I am a Heber Meadows resident, and have been for the past four years. Despite the fact that our residential area is very much unkempt when it comes to overgrown bushes that make the entire area look terrible, especially that marsh/bush area on the corner of Bloomfield and Correll Road that has yet to be entirely cleared, I have noticed this disarray throughout the entire Heber community. Piles upon piles of clay-like dirt line the edge of sidewalks (product of strong winds that bring upon that dirt or sand), trash on some area streets, and overgrown weeds everywhere. Isn’t the fact that we pay plenty of property taxes supposed to help with issues like these? Will we ever have a street sweeper? Will we ever get these weeds, overgrown bushes removed, and what about needed sidewalks in community areas and residential streets? I see plenty of people walking to the bus stop or Kennedy’s Market having to walk on dirt because there is no sidewalk. Please, I’d really appreciate your answer. Many of us residents are wondering what is going on. — Unhappy in Heber
Clearly the one concrete question the letter writer has is asking about street-sweeping services. For the most part, sanitation companies also provide that service if it is part of the contract between the city or county and the company.
In terms of the general look of dirtiness that is rampant through old Heber, Fischer agrees that no sidewalks are the main reason.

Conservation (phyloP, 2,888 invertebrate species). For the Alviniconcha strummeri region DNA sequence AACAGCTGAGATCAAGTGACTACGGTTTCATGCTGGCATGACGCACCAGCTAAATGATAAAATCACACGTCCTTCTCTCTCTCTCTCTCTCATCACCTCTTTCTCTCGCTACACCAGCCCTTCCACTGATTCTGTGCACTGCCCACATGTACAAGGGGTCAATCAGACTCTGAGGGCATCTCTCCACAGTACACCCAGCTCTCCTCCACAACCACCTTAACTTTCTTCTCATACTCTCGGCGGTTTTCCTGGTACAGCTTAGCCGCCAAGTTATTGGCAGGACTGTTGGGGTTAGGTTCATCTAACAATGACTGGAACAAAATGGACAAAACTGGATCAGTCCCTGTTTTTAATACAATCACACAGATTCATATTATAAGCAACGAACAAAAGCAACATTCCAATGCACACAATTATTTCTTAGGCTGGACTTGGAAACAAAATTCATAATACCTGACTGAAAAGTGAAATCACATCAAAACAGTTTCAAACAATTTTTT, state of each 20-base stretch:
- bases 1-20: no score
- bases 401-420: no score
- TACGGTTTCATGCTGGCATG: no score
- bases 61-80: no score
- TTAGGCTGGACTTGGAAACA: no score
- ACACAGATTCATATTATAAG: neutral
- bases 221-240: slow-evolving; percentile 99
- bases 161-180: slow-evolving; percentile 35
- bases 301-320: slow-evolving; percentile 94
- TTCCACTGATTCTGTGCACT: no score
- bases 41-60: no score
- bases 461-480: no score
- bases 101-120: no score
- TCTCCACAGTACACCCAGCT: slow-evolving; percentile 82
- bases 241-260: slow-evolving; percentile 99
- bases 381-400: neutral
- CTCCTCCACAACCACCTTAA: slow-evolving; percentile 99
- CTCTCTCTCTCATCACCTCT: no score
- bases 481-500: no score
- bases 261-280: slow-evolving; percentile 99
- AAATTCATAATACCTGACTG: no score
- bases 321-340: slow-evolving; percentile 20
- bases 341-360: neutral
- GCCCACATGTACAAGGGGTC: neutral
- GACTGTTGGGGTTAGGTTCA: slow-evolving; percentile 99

“The lack of sidewalks really affects the curb appeal. It attracts the mud and dirt, and the main crux of it is, there’s not curbs and gutters in old Heber,” she said.
And then the lack of curbs and gutters goes back to the county of Imperial, because Heber is an unincorporated community in the county.
Fischer, while new to the position, said Heber Public Utility District has long advocated for sidewalks, curbs and gutters. There are two sidewalk construction projects to get under way, but those are more tied to the schools in Heber than the main thoroughfare.
Recently, Heber officials along with the county and the California Department of Transportation came together on crosswalks and speeding through that main corridor. She said the result was new crosswalks on Highway 86 installed last week. That, Fischer said, was an example of collective action.
Fischer did want to specifically address the retention basin at Correll and Bloomfield. She said that retention basin was not finished by the developer and the county is now negotiating with the developer through the surety bonding company to get the work done. Until it is finished, that basin is no one’s property so it is not being maintained. When the county accepts responsibility for it (after the work is complete) then it will be maintained.